In future technology, silicon dioxide or silicon oxynitride dielectrics will be replaced with a gate material that has a higher dielectric constant. These materials are known as “high k” materials with the term “high k” denoting an insulating material whose dielectric constant is greater than 4.0, preferably greater than about 7.0. The dielectric constants mentioned herein are relative to a vacuum unless otherwise specified. Of the various possibilities, hafnium oxide, hafnium silicate, or hafnium silicon oxynitride may be the most suitable replacement candidates for conventional gate dielectrics due to their excellent thermal stability at high temperatures.

Unfortunately, when p-type field effect transistors are fabricated using a dielectric such as hafnium oxide or hafnium silicate, it is a well known problem that the flatband voltage of the device is shifted from its ideal position of close to about +1 V, to about 0+/−300 mV. This shift in flatband voltage is published in C. Hobbs et al., entitled “Fermi Level Pinning at the Poly-Si/Metal Oxide Interface”, 2003 Symposium on VLSI Technology Digest of Technical Papers. Consequently, the threshold voltage of the device is shifted to approximately −1 V. This threshold voltage shift is believed to be a consequence of an intimate interaction between the Hf-based gate oxide layer and the polysilicon layer. One model (See, for example, C. Hobbs, et al., ibid.) speculates that such an interaction causes an increase in the density of states in the silicon band gap at the polysilicon-gate oxide interface, leading to “Fermi level pinning”. Alternatively, oxygen vacancies in the high k dielectric may cause fixed charge, moving the threshold voltage. The threshold voltage therefore is not in the “right” place, i.e., it is too high for a useable CMOS (complementary metal oxide semiconductor) technology.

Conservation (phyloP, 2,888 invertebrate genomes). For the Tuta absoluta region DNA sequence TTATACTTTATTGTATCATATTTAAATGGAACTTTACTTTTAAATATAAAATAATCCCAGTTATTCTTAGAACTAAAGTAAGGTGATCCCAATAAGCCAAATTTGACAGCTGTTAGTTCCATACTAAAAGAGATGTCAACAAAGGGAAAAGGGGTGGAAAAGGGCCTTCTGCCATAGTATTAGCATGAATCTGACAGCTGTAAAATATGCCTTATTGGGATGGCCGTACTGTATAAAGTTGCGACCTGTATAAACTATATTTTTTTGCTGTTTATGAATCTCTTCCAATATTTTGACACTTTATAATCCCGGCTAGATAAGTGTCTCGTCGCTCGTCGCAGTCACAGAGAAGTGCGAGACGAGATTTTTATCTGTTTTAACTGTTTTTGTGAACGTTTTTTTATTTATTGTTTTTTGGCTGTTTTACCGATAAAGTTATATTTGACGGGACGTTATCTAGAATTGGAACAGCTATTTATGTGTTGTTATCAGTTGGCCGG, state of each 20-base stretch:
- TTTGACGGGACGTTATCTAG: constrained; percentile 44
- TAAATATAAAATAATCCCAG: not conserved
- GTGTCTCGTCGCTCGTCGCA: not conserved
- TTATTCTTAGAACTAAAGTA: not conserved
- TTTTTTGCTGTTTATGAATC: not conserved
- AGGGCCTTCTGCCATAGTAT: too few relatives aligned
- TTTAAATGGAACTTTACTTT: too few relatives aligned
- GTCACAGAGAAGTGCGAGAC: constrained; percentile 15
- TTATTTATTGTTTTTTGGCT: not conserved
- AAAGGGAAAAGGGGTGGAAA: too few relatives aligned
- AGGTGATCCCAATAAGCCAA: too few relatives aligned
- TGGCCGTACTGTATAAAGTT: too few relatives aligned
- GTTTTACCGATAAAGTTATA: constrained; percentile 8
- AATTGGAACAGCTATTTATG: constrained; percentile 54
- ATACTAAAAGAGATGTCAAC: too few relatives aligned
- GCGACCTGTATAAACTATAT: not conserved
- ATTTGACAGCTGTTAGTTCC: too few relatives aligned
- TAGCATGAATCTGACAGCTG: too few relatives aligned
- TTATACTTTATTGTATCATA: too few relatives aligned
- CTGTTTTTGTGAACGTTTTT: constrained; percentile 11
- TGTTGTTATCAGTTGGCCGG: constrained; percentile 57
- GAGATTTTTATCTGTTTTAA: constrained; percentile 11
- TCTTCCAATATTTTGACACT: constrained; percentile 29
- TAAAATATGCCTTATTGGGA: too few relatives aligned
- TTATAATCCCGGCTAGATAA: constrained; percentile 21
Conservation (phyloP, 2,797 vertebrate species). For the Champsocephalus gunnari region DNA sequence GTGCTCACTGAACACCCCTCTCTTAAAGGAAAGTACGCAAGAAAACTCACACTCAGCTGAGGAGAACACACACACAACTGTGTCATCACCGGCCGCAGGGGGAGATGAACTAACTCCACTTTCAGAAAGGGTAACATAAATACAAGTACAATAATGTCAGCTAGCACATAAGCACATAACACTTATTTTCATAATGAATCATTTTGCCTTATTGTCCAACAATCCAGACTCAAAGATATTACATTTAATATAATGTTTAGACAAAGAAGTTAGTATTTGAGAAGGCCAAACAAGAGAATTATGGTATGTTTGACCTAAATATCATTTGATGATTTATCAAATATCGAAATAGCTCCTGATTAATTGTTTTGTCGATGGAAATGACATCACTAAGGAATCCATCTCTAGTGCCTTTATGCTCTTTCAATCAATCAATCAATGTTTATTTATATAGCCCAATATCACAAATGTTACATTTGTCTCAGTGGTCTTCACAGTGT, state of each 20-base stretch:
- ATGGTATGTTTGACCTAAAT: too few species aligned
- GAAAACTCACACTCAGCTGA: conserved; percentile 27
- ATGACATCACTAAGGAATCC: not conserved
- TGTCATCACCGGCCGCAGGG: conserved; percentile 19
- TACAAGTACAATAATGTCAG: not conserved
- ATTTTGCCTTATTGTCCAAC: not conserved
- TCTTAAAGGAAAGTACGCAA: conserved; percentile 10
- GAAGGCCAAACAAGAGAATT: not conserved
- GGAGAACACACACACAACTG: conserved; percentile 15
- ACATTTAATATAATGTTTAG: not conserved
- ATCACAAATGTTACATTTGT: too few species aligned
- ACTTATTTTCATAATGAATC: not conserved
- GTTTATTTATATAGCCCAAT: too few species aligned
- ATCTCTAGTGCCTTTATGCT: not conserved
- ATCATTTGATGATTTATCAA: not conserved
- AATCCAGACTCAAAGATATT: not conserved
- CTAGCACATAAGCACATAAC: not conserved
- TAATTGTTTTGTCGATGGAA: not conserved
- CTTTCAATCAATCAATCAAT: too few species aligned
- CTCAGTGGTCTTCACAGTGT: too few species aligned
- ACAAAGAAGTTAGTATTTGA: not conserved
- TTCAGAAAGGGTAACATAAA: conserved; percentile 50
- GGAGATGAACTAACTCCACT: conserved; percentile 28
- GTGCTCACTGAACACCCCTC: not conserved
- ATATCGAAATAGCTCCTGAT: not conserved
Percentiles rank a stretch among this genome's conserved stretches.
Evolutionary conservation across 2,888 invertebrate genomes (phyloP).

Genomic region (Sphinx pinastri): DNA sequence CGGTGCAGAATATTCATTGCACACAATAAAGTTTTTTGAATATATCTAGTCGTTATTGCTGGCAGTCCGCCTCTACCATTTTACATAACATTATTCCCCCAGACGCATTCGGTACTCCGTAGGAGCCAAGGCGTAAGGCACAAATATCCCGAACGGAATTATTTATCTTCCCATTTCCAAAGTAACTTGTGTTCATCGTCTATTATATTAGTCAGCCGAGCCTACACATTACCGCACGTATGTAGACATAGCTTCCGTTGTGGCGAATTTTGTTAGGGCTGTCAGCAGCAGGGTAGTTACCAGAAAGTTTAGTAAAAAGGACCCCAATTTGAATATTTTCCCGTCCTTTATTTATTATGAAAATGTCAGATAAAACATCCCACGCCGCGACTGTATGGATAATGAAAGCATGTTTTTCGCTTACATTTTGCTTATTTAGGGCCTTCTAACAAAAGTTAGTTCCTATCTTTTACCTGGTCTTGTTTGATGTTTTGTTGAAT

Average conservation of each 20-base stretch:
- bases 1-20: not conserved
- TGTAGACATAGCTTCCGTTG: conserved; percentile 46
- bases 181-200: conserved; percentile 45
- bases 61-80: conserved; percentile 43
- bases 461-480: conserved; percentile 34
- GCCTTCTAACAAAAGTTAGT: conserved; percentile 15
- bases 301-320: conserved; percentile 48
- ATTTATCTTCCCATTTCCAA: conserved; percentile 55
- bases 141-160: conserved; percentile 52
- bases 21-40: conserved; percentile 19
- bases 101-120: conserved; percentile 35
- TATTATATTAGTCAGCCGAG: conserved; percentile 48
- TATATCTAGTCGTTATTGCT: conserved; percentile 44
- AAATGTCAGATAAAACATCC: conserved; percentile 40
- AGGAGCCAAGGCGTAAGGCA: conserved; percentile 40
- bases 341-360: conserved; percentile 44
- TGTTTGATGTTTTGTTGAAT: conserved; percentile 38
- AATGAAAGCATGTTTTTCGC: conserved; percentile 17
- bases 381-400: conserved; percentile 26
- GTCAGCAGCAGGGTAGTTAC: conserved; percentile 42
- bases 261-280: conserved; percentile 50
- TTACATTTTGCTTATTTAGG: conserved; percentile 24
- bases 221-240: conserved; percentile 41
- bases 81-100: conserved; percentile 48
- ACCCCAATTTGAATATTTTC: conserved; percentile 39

One possible solution to the above problem of threshold voltage shifting is by substrate engineering in which channel implants can be used to shift thresholds. Although substrate engineering is one possible means to stabilize threshold voltage shift, it can do so to a limited extent, which is inadequate for FETs, particularly pFETs, that include a gate stack comprising a poly-Si gate electrode and a hafnium-containing high dielectric constant gate dielectric.

Another possible solution to the problem of threshold voltage shifting mentioned above is by providing an insulating interlayer between the conductive material and dielectric material such as is described, for example, in co-pending and co-assigned in U.S. Ser. No. 10/845,719, filed May 14, 2004, U.S. Ser. No. 10/863,830, filed Jun. 4, 2004, and U.S. Ser. No. 11/035,889, filed Jan. 14, 2005. The entire contents of each of the aforementioned U.S. patent applications are incorporated herein by reference in their entirety.